The Appeal of Tony Farrell – Dismissed for his 7/7 advice


    Summation presented at the conclusion of Tony Farrell’s Employment Tribunal
    Friday 9th September 2011


  • Zorin001

    And it was still happening 15 – 20 years later, just take a look at the smearing of Jean Charles De Menizes after he was shot after 7/7, I still hear people referencing him jumping the gates at the tube station when the case is brought up; something which didn’t happen and was known not to have happened at the time that information was released.

    This was a great result for the families and anyone who believes in justice and full accountability in the Police and Government and I hope that it can be pushed on to charges being brought against those directly responsible.

  • Nevin

    We might join or support organisations to protect or represent our interests but those in control of the organisations will put the interests of the organisation ahead of its individual members. Sadly, we can’t always rely on inquests and similar structures to get to the truth.

  • chrisjones2

    It was the New World Order that done it !!!

  • Anglo-Irish

    As a resident of South Yorkshire and someone who had a job which entailed working closely with the police for 33 years I got to know many serving officers.

    Most of them were decent committed police officers who carried out their duties diligently and I was pleased to call a number of them friends.

    Having said that, it is obvious that there are serious faults which are endemic within the command structure of the force.

    The coordinated and intensive coverup had to be instigated by the senior command. The level of lying, falsification of facts and diversion of blame onto the victims was extraordinary and a number of senior officers had to be aware of what was happening.

    Couple this with what took place in Rotherham, where children were abused for years and although the police were aware of the situation they did next to nothing to protect them, and SYP has little reputation left.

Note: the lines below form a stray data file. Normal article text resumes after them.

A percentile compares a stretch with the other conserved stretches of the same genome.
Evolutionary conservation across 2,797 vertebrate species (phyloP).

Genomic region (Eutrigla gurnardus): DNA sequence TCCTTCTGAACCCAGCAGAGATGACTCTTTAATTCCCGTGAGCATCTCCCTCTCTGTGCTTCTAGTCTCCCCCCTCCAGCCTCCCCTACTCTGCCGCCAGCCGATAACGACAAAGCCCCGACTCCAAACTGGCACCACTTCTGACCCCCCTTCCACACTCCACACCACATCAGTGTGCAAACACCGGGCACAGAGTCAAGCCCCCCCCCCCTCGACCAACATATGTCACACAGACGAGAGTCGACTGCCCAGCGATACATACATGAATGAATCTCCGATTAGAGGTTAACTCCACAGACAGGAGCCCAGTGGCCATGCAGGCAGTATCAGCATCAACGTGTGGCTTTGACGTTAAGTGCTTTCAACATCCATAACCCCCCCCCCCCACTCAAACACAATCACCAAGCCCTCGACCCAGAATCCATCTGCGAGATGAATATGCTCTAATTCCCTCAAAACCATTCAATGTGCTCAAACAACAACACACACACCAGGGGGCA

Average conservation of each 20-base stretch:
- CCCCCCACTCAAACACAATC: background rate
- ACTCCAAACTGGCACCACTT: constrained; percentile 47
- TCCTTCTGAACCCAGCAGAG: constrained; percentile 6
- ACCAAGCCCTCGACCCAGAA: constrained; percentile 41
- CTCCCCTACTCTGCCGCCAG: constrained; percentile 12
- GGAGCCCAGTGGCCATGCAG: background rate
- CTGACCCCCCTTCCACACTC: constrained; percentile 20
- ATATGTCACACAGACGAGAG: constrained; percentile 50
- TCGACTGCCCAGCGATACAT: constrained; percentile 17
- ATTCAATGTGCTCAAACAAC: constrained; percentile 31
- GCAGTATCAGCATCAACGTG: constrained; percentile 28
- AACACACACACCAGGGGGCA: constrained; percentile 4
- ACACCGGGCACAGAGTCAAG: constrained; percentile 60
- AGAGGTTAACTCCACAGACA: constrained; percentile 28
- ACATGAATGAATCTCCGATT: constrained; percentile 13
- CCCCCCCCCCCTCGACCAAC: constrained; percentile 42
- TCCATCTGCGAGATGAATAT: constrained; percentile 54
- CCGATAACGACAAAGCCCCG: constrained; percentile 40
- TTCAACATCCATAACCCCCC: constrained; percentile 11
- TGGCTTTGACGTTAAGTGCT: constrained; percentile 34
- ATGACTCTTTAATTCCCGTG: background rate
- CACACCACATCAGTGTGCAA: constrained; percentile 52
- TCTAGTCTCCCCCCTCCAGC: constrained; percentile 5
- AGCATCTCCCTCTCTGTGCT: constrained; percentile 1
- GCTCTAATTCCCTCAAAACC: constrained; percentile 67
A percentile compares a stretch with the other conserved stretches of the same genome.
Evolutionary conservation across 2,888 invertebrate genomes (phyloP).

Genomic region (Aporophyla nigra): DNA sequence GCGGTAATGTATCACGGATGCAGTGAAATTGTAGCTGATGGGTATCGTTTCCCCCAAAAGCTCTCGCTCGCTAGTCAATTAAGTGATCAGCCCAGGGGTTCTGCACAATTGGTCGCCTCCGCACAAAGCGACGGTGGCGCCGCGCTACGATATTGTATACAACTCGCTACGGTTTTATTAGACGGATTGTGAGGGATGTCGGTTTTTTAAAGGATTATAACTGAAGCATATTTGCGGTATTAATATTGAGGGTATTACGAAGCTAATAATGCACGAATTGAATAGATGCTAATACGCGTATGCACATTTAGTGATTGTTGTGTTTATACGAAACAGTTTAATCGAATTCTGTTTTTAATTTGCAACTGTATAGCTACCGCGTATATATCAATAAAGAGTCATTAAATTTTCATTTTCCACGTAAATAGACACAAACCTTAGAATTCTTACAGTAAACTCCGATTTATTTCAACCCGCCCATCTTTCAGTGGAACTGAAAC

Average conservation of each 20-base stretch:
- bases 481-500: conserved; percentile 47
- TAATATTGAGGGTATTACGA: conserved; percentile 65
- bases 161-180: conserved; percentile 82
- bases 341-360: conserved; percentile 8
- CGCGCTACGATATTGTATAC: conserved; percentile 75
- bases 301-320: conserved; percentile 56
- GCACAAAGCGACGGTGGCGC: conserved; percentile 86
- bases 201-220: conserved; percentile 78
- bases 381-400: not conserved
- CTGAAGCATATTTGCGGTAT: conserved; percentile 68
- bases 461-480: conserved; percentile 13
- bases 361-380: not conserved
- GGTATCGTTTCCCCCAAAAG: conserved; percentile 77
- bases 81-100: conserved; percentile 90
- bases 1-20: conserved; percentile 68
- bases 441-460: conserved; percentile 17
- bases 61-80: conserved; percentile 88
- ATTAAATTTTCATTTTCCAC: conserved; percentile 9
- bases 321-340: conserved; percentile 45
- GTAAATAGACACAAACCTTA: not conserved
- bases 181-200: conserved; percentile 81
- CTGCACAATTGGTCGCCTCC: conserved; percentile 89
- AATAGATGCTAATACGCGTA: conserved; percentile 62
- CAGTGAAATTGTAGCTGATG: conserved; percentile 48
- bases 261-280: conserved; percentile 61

I saw the suggestion that the force be disbanded reformed and amalgamated with another force.

    That may well be the end result, but those responsible for allowing this state of affairs to occur need to be dealt with and reassurance given to the public that coverups by the authorities will be dealt with in the same way that illegality carried out by members of the public would be.

    The really nonsensical thing about both the Hillsborough disaster and the Bloody Sunday inquiries is that the original statements made by the authorities were accurate.

    Both Lord Justice Taylor and Major Hubert O’ Neill the Derry coroner identified those responsible at the first time of asking.

    Then the politicians got involved because they didn’t like the facts.

    And so for purely political reasons the victims families had justice delayed and multi-millions of public money was wasted.

    Still, the lawyers got rich.

  • The Awakening

    Thank you for your thought provoking post. Here are some more interesting articles;

    Freemasonry linked to ‘police cover-up’ of Hillsborough disaster that left 96 dead


    Did Freemasons influence police over Hillsborough?


    Collusion between Westminster, police & media sustained Hillsborough cover-up – Shadow Home Sec